Foundation for Change – Tribe DOT

Editor’s Note

Interactive #2 outlined The Change Consultancy’s F.PIE™ Stage One: Change Goals processes. However, we pause before moving on to outline our Stage Two: Planning processes in Interactive #4 and Interactive #5.

Occasionally, organisations whether expanding SMEs, new divisions or overhauled departments of bigger entities, require a process that embraces the whole group, not just part. For example, enhancing employee engagement and commitment may be an explicit requirement of the change project.

In such circumstances, a Foundation for Change process that we refer to as Tribe™ could come into play. In this article, Steve Jones BSc MSc, Director of The Change Consultancy and author of Tribe™, describes the First Stage of the process. A description of the second and third stages will appear in later editions of Interactive.

Tribe: Three Stage Process™

Stage 3: Supercharging Our Tribe (SOT)
Stage 2: Connecting Our Tribe (COT)
Stage 1: Directing Our Tribe (DOT)

Why Tribe?

A tribe is a close-knit group with common goals, beliefs, values and traditions. Being in a tribe connects and galvanises those who belong, i.e. its tribes-people. The tribe and its tribes-people act as one entity; everything tribes-people do is for the good of the tribe, everything the tribe does is for the benefit of its tribes-people. This can be expressed in the form of an equation; T = O + PC (Tribe = Organisation + Positive Culture)

In contrast, where organisations and their employees act as separate entities, their focus is on the pursuit of separate goals, principally financial gain. This also can be expressed in the form of an equation; T = O + NC (Tribe = Organisation + Negative Culture)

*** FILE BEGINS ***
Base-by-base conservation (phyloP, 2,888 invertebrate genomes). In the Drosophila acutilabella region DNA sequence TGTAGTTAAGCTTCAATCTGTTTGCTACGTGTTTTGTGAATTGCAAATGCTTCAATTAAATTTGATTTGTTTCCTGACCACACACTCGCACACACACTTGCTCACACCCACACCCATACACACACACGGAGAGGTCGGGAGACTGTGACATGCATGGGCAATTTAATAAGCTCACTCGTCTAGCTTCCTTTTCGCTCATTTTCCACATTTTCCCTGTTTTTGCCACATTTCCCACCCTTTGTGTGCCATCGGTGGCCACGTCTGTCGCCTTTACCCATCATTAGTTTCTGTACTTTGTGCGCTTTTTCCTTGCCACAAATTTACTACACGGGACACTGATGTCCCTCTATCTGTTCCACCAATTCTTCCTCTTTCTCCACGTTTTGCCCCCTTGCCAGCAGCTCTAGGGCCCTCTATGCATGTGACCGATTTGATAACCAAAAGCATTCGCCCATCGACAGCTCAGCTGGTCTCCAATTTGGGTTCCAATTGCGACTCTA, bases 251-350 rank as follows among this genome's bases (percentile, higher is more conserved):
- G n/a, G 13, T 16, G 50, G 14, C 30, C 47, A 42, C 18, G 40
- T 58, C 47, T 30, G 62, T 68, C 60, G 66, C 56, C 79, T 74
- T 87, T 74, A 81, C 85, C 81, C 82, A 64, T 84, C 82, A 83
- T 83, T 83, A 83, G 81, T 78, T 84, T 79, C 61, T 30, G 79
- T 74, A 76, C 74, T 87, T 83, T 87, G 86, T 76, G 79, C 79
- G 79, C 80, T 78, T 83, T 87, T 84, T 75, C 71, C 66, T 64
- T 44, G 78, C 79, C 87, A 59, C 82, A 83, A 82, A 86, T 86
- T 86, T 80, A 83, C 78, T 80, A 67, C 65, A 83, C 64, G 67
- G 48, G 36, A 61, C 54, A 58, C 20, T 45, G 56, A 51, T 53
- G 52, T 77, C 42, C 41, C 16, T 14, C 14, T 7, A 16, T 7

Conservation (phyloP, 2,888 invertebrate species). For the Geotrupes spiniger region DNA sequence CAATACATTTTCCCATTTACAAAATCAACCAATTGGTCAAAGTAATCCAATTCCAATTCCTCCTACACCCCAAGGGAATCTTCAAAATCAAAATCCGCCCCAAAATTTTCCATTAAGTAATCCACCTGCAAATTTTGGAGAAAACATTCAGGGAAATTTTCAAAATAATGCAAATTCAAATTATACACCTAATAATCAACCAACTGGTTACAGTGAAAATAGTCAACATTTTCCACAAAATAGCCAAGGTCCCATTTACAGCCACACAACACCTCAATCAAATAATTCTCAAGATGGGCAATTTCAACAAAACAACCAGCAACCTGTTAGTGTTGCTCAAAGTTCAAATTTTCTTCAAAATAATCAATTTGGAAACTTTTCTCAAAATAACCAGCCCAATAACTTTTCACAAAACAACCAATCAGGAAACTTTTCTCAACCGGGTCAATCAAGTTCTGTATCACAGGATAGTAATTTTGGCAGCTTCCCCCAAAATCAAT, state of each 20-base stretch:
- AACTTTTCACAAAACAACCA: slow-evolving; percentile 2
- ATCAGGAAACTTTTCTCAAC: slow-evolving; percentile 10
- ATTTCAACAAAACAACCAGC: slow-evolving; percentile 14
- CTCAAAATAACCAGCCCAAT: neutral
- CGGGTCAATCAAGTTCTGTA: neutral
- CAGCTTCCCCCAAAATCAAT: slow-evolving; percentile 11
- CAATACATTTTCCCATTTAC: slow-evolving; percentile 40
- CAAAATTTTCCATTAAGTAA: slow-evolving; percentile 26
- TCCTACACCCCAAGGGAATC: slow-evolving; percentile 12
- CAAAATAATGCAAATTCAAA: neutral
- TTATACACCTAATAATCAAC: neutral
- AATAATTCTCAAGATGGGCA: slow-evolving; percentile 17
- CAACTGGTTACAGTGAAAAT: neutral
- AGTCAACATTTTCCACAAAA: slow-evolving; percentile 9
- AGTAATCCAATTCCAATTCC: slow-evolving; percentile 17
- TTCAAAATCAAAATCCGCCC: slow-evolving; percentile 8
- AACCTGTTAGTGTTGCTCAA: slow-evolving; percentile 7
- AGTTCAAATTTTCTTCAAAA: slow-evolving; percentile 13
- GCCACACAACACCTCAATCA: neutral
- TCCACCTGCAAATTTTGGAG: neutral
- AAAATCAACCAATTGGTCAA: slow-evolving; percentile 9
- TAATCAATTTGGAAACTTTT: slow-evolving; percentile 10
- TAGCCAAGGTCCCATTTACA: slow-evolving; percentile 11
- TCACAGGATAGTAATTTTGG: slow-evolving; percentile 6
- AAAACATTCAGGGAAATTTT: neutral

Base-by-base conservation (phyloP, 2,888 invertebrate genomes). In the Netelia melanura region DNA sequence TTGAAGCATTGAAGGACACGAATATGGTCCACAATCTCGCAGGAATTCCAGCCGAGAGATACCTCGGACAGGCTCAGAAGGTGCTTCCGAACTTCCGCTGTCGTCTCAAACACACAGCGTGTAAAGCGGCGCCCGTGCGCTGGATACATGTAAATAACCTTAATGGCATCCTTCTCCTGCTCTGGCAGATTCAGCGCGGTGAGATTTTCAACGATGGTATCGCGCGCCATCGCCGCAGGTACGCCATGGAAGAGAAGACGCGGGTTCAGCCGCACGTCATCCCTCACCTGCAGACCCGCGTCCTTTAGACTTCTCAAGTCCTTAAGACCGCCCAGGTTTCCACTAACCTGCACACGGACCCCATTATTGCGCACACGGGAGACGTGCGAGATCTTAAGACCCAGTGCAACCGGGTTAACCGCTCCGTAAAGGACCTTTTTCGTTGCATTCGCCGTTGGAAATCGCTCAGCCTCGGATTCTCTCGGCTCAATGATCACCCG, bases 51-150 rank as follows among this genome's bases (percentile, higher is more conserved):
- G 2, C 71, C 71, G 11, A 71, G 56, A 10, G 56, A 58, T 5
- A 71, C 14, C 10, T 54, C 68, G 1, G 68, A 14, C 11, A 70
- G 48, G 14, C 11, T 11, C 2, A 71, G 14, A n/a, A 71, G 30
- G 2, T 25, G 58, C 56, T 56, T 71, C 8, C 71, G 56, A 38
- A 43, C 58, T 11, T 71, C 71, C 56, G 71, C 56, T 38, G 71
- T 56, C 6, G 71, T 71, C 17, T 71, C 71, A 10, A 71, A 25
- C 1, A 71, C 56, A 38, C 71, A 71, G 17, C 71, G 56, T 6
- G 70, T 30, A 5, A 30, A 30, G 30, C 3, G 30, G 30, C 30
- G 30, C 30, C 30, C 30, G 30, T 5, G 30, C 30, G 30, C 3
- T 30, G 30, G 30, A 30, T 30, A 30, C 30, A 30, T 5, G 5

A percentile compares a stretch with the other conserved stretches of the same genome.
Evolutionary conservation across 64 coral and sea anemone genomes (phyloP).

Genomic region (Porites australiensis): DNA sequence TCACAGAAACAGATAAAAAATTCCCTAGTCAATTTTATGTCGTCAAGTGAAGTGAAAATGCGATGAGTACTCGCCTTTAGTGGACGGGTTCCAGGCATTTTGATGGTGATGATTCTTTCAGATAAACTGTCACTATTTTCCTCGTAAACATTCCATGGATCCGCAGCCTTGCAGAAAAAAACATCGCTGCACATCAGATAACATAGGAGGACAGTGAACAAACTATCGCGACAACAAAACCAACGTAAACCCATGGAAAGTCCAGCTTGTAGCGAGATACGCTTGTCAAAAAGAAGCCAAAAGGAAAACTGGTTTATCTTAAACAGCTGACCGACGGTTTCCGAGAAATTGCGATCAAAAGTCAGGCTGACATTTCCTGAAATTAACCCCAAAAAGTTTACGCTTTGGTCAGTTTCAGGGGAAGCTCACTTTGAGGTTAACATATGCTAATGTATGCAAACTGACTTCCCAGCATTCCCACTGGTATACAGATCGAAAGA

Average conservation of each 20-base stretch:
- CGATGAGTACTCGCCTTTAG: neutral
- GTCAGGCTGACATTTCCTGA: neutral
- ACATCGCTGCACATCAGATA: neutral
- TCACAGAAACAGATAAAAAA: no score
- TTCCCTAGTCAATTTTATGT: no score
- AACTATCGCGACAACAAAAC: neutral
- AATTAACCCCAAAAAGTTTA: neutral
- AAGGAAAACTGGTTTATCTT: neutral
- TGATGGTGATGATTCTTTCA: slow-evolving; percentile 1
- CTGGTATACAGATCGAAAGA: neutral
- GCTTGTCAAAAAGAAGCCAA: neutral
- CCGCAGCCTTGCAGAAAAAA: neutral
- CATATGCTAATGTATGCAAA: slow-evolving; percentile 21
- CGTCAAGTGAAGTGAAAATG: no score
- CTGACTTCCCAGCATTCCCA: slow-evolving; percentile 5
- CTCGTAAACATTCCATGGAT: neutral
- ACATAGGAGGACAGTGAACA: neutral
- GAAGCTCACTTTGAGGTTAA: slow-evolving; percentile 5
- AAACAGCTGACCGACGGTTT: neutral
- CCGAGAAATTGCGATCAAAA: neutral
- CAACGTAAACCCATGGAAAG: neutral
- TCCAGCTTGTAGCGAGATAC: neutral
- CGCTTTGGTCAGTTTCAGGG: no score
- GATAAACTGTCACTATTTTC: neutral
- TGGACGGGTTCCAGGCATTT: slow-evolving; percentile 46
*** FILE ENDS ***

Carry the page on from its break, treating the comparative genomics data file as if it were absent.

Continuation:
Why is Tribe Important?

In 2017 The Energy Project published its study of employee engagement. Disappointingly, it was concluded that, in general, people at work were neither motivated nor inspired by their jobs. The following research outcomes were offered in support:

  • Only 34% of employees felt a strong connection with their organisation’s mission
  • Only 37% of employees were satisfied with their work circumstances
  • Only 54% of employees felt energised by their job.

If organisations are prepared to embrace The Change Consultancy Tribe™ approach, there is a greater likelihood of a win-win. By establishing a common view of direction and purpose, employees are likely to feel more connected and more energised to give their commitment to bringing about the goals of the organisation.

A Cautionary Tale: The Lion King

The Lion King is essentially a cautionary tale in three parts. It opens with King Mufasa as lord of all he surveys – his Tribe. The characters live in harmony. There is cohesion, with members of the Tribe all sharing the same values and beliefs, which serve as the criteria for entry into the Tribe. All members of the Tribe know its direction (path to success). All members know intimately their roles within the Tribe.

In the second part, King Mafusa dies. His natural heir is his son, Simba. Alas, the throne is seized by Scar, his evil uncle, who manages to scapegoat Simba in the process, and thus ensure Simba flees (for his life). Eventually, the evil Scar’s regime falters; there is confusion about the direction of the Tribe. Also, cohesion diminishes, and there is confusion about the roles that Tribe members should play.

In the third and final part, Simba assumes his rightful place on the throne. He unifies the Tribe by restoring the values and beliefs of the Tribe’s members, resetting direction and confirming the roles to be played by the membership. We have come full circle, to witness the Kingdom thriving once again.

What do we learn from this cautionary tale? For a Tribe, an organisation, to flourish, all must act with the same intentions and pull in the same direction. Shared values and beliefs must be established within the Tribe. If all are aligned with the Tribe’s goals, success becomes more probable.

Stage 1: Directing Our Tribe (DOT)

The principal requirement for Tribes-people is to fully understand the Tribe’s direction. Questions such as the following must be answered:

  • Who are we?
  • Why do we exist?
  • What is our purpose?

The Tribe’s direction must be founded on a collective Vision; something to which all aspire and has deep meaning for its Tribes-people.